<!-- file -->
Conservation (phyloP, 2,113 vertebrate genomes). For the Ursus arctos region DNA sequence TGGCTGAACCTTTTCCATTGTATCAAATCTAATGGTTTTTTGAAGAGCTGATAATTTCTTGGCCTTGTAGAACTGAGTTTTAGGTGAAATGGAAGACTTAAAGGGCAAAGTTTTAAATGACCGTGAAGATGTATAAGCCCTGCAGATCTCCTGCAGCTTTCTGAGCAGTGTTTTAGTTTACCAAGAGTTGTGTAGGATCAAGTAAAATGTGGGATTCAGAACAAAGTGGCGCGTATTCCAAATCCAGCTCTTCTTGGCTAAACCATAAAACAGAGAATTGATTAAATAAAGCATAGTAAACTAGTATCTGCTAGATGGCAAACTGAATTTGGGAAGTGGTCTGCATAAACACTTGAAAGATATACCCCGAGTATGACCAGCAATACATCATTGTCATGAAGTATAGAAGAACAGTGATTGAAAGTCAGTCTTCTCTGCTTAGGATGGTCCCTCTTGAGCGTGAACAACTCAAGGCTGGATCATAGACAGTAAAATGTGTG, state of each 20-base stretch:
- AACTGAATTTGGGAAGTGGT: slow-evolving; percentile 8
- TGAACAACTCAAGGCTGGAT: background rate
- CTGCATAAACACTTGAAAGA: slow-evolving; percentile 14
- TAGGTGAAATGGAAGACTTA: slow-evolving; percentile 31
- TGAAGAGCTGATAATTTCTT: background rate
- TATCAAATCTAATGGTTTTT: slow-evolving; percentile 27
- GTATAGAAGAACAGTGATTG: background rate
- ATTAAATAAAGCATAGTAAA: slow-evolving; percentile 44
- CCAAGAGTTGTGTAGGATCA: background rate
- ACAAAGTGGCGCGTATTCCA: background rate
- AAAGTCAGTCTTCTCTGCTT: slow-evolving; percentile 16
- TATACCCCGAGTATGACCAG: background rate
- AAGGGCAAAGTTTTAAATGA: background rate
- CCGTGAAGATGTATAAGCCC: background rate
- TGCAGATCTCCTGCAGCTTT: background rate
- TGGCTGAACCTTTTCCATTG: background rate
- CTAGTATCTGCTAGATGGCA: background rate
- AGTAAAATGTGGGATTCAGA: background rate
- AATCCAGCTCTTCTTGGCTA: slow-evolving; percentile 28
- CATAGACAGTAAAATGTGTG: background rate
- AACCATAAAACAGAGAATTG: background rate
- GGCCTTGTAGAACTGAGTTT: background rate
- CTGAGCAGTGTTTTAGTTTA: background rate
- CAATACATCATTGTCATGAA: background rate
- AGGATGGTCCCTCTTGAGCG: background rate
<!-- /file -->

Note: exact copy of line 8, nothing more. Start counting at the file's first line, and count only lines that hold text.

- GTATAGAAGAACAGTGATTG: background rate